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Discussion Starter · #1 · (Edited)
Alright. As some of you saw, I was hit and run last night snapping my wheel studs and sending my rim flying.

I got it towed back to my sisters apartment and it had been sitting there for the day. I came back at noon and had a warning sticker on my windshield AND a parking ticket. $100 ticket and the warning says your car must be removed within 24 hours or it will be towed. (at first I thought to myself...good luck towing it. haha)

So here's how to replace all five original OEM rusted-to-shit wheel studs in a parking lot.

DISCLAIMER: This is a very dangerous guide to be used in emergencies only. If you have the proper safety equipment, USE IT. If you don't know how to use it, back away from the car slowly... This is for people in a pinch without their tools and without time to waste and without money to have a mechanic do it. TN and myself are not responsible for any damage, injury or even death caused by your own stupidity.

Tools needed:

  • Jack
  • Jack Stands (or a rock if you're 2 hours from home...)
  • 10, 12, 17, 19 mm sockets
  • Socket wrench
  • Breaker bar for the 19 mm socket (since the torque wrench is 2 hours away...)
  • Hammer
  • Punch/chisel
  • Tin snips if your dust shield is bent and broken somehow
Time:
Took me about 4 hours in total.


  1. Jack the car up. Put it on jack stands. Chock the wheels. Set the parking brake. Or shove a rock under the frame if you don't have any of that stuff.
  2. Remove the tire and brakes and rotor.
  3. This is what my hub looked like:
  4. Grab your punch/chisel and start hammering them out.

    They're rusted in there. (If there's enough meat sticking out, you can hit it without the chisel to get it moving then use a chisel) Good luck. The first one was easy and filled with false hope. I got two off in about 25 minutes. The others took the rest of the hour to get off. It was kind of pathetic.
  5. When you get to this:

    You're good. Now. The only way I could get the new studs in without removing the dust shield was to turn the hub until the hole closest to the front of the car was in the spot it is pictured above. I know it sounds confusing, but you'll understand when you're doing it.
  6. Place the stud in and pull on the threads with your hand while you smack it with a hammer. It won't go in, but it will set it a little bit.
  7. If you're replacing all, you gotta move the hub so every stud is placed in that fashion. Also, when replacing all, after hammering and vibrating the hub all the way around, usually the first two or three are loose again. So re-hammer them in.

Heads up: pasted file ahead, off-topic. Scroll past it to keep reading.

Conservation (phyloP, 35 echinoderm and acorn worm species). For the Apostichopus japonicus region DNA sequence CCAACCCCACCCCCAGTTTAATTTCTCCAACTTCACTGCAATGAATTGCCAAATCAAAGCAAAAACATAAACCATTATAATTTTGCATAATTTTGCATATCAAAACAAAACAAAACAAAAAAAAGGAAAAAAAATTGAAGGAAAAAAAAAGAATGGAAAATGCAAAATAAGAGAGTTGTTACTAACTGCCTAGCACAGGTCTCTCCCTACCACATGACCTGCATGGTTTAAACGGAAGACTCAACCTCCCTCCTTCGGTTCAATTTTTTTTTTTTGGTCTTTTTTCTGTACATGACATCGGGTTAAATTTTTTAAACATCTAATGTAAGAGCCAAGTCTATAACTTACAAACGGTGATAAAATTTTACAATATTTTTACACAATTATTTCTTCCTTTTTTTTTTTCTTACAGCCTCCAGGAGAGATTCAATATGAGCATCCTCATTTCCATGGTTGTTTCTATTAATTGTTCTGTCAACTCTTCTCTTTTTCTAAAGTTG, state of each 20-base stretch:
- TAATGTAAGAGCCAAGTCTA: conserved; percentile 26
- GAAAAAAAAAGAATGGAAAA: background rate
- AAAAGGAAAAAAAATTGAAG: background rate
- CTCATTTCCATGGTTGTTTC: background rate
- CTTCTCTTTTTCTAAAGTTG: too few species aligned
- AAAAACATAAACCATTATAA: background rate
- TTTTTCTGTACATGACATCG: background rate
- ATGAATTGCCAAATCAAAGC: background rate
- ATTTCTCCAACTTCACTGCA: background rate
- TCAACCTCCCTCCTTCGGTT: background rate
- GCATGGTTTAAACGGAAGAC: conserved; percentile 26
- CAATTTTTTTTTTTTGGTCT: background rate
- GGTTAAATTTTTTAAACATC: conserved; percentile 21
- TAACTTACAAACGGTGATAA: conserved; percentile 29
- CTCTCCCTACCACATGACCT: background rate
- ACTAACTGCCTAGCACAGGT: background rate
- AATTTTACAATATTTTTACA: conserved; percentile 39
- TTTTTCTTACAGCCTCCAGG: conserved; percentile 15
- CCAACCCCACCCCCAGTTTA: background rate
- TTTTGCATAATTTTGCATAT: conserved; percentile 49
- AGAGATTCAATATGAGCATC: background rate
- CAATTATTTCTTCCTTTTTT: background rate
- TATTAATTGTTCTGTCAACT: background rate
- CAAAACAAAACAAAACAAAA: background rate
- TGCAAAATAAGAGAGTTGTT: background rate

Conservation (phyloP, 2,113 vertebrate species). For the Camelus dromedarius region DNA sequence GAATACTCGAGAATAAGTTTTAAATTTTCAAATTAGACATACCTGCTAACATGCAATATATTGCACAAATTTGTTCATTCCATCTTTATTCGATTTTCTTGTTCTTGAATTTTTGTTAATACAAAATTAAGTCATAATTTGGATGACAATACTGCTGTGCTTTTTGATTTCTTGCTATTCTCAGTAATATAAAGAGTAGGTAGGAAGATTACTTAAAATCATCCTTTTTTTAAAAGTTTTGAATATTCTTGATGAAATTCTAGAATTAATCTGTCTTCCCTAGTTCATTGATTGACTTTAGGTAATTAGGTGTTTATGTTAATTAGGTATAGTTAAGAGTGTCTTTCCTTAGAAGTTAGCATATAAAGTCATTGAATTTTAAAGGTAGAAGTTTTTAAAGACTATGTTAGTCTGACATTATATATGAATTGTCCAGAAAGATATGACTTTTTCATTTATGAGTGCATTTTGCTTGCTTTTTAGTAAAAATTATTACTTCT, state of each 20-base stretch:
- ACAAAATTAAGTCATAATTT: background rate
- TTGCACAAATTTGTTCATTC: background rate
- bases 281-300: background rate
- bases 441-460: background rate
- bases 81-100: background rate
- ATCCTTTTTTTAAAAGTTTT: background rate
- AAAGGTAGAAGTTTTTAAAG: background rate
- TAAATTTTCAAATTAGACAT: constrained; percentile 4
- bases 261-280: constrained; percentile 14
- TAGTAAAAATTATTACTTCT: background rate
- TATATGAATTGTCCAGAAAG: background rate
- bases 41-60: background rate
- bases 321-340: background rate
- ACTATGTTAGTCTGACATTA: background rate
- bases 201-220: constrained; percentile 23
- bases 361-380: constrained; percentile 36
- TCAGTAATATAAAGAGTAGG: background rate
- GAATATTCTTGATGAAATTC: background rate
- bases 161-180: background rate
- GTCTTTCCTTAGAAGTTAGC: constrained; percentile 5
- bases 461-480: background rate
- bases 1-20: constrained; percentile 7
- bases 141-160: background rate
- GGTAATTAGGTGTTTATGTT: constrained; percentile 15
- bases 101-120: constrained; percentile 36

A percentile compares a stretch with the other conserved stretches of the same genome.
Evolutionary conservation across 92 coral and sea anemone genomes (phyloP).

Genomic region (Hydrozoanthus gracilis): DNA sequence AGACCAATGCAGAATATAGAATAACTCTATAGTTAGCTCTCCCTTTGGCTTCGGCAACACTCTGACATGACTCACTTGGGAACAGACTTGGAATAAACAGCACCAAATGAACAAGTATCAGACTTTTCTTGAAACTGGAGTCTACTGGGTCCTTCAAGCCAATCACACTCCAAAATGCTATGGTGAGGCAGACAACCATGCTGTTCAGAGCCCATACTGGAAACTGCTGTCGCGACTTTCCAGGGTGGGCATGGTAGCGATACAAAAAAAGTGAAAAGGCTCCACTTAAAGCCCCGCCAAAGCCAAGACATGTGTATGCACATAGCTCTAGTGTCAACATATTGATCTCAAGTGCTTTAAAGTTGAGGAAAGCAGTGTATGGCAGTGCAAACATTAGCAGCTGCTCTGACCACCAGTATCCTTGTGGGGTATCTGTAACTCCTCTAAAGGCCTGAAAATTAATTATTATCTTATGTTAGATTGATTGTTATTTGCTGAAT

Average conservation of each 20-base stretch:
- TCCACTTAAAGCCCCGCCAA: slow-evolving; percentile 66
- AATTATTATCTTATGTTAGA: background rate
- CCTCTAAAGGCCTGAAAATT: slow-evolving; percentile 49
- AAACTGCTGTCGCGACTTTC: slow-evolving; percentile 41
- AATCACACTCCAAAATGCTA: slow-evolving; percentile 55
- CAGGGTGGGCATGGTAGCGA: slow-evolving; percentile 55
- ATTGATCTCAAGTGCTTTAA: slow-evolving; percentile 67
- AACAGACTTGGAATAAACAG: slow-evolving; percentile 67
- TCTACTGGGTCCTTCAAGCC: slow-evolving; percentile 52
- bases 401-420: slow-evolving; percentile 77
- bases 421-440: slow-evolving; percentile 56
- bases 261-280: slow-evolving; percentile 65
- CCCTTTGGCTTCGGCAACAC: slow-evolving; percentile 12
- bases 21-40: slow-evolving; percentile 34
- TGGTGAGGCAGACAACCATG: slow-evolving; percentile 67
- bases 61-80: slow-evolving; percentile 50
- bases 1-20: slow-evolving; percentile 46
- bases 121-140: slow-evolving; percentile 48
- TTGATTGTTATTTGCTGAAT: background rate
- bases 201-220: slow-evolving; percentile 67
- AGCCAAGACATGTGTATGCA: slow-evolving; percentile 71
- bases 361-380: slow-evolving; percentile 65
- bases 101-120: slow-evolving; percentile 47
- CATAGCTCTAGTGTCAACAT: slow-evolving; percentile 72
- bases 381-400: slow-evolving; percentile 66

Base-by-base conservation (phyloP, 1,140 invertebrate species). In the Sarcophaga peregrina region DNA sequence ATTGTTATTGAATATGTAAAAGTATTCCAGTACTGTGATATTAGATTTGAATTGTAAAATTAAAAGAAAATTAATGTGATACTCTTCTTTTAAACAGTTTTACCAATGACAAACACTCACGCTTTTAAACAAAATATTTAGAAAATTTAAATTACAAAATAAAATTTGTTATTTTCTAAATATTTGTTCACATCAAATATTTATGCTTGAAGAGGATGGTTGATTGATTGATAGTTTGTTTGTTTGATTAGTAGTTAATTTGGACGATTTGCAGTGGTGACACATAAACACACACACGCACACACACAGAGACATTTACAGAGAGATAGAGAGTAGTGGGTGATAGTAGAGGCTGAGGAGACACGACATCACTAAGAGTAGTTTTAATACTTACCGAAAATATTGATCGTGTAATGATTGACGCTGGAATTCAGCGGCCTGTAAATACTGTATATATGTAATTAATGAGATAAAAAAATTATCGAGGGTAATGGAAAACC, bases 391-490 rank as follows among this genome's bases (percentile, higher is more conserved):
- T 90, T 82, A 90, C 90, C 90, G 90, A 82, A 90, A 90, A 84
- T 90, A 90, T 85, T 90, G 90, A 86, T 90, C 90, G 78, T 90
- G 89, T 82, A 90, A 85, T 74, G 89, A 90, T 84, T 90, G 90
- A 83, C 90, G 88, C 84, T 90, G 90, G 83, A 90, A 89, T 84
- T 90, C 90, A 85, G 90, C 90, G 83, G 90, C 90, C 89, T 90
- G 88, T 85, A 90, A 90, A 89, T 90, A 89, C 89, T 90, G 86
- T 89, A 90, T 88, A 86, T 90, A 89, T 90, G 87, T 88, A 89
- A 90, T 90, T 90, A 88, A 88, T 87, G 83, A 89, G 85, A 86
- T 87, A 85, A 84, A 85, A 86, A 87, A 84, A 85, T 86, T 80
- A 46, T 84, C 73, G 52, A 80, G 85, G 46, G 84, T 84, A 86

8. Now you see a bunch of slack behind the studs that needs pulled in like this:

    You can't get enough of a swing to hammer it in so this is where I got creative. My tuner lugs are acorn shaped so stop after a while so I couldn't just pull the studs through using the lug nuts. But you could if you have the open type. Anyway. This is what I ended up doing to get enough room between the hub and the lugs to be able to pull them through using my tuner lugs:

    Call it ghetto if you wish, but I call it creative.
  9. I had two of my old lugs that I could find to use for this. The rest are gone. So I had to do it two at a time. Put one rotor on, then put another rotor BACKWARDS on top of that as shown above. Then install two lugs across from each other. Tighten the PISS out of them. This is where the breaker bar comes into play. I literally stood on top of it and jumped until they wouldn't go any further.
  10. Then move onto the next ones if you need more than one or two. If you want to check like I did to make sure it works, pull the rotors off. You'll see something like this:

    You can see the one is still out farther than the other. I hadn't gotten to that one yet. But I still had to re-do the ones I started with but I did notice my idea was at least working.
  11. Keep repeating the process until you see this:
  12. There ya go. You're done. Put it all back together.

    Next, replace your fender, if you're in the same situation as I am. You can see where the tire rubbed on the outside....:facepalm:
  13. Put your wheel back on. Start the lugs and lower the car. Use your breaker bar to tighten them and then use your foot to make sure they're extra tight. You don't want them loose...not now. If they're loose, you can rip your stud out...again.